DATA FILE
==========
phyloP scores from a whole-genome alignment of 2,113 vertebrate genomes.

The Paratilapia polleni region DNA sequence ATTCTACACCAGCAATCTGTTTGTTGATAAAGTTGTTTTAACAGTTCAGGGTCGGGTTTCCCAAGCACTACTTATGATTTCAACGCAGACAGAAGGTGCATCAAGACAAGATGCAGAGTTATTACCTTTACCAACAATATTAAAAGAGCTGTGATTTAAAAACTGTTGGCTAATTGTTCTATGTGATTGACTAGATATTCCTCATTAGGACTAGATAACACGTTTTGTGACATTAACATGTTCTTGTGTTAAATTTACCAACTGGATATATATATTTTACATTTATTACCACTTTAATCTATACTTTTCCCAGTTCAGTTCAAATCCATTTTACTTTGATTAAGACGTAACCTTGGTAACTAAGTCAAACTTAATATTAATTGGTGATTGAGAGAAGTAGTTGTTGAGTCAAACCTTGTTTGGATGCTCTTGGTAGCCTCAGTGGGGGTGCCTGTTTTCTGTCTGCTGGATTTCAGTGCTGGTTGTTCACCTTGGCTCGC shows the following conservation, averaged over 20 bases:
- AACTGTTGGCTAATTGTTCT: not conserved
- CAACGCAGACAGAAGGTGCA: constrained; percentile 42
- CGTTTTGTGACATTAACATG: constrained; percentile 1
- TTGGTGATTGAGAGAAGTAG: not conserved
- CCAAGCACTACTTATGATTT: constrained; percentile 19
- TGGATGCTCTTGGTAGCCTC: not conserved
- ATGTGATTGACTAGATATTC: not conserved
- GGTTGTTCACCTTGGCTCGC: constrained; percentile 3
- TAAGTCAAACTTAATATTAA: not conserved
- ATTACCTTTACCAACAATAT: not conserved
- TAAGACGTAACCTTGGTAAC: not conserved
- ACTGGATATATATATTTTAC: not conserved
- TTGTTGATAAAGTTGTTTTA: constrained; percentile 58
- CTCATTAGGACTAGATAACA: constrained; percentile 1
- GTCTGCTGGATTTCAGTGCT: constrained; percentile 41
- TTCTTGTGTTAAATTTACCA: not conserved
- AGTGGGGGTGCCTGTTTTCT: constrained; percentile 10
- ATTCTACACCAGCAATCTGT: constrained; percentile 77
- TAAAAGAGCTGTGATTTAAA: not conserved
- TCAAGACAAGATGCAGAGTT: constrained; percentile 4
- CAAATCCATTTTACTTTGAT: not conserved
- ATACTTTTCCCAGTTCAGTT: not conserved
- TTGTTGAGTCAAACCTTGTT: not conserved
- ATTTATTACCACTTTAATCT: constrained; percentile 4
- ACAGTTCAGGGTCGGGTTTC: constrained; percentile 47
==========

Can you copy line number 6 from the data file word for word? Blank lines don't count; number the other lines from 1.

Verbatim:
- TTGGTGATTGAGAGAAGTAG: not conserved